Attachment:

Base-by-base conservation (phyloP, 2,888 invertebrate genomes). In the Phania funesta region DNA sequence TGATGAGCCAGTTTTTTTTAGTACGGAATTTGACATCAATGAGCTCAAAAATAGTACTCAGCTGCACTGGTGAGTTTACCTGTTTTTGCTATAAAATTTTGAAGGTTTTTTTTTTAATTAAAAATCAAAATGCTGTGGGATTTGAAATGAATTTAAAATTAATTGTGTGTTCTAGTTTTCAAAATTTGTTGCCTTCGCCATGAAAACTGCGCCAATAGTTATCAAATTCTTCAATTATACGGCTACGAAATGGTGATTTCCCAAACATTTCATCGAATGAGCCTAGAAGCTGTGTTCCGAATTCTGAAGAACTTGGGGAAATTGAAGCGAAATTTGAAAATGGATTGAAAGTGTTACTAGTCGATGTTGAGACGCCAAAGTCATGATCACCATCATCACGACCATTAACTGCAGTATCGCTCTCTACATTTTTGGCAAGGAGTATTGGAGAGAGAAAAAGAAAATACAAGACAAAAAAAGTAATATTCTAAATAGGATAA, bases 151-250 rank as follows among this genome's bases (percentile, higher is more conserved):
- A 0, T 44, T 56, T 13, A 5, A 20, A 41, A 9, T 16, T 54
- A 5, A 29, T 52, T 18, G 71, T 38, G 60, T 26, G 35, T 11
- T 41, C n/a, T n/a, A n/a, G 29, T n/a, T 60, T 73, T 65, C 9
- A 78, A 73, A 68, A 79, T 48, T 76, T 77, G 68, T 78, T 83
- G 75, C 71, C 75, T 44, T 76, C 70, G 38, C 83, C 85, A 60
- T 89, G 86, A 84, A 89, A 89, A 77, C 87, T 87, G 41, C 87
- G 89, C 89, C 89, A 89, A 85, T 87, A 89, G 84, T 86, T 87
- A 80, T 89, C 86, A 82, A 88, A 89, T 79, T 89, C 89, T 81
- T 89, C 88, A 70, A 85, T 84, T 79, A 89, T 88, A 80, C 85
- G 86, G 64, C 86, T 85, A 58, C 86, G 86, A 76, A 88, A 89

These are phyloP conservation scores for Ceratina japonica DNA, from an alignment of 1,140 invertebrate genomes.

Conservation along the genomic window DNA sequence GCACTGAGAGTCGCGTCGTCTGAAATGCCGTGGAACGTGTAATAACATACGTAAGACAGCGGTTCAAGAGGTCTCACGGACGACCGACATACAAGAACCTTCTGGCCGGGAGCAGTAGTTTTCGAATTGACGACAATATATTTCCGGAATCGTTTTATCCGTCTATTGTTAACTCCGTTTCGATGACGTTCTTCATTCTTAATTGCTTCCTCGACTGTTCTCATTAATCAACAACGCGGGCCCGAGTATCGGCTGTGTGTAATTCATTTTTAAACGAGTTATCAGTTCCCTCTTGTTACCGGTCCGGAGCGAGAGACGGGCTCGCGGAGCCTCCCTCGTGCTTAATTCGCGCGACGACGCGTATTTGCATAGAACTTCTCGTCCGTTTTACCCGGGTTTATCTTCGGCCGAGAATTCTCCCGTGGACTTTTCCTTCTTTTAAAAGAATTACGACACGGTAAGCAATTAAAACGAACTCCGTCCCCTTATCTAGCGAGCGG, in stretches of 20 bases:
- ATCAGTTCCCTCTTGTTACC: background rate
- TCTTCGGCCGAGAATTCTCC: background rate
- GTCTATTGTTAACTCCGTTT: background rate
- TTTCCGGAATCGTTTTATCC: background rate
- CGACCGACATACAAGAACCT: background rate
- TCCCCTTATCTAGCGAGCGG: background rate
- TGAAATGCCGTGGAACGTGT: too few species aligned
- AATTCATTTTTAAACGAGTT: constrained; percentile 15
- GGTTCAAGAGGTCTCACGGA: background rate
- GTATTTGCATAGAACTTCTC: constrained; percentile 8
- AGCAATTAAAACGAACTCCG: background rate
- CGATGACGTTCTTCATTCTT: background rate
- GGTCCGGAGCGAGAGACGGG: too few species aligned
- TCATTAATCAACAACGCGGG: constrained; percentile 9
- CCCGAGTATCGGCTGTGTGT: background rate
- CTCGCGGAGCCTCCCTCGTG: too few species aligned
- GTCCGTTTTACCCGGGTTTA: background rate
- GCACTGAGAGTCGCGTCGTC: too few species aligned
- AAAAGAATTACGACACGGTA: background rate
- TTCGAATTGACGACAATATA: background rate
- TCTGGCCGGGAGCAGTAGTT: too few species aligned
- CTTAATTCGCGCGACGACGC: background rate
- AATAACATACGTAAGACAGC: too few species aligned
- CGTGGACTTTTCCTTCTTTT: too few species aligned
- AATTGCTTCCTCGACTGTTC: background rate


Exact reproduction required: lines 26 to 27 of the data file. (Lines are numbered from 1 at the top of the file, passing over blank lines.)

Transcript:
- GGTCCGGAGCGAGAGACGGG: too few species aligned
- TCATTAATCAACAACGCGGG: constrained; percentile 9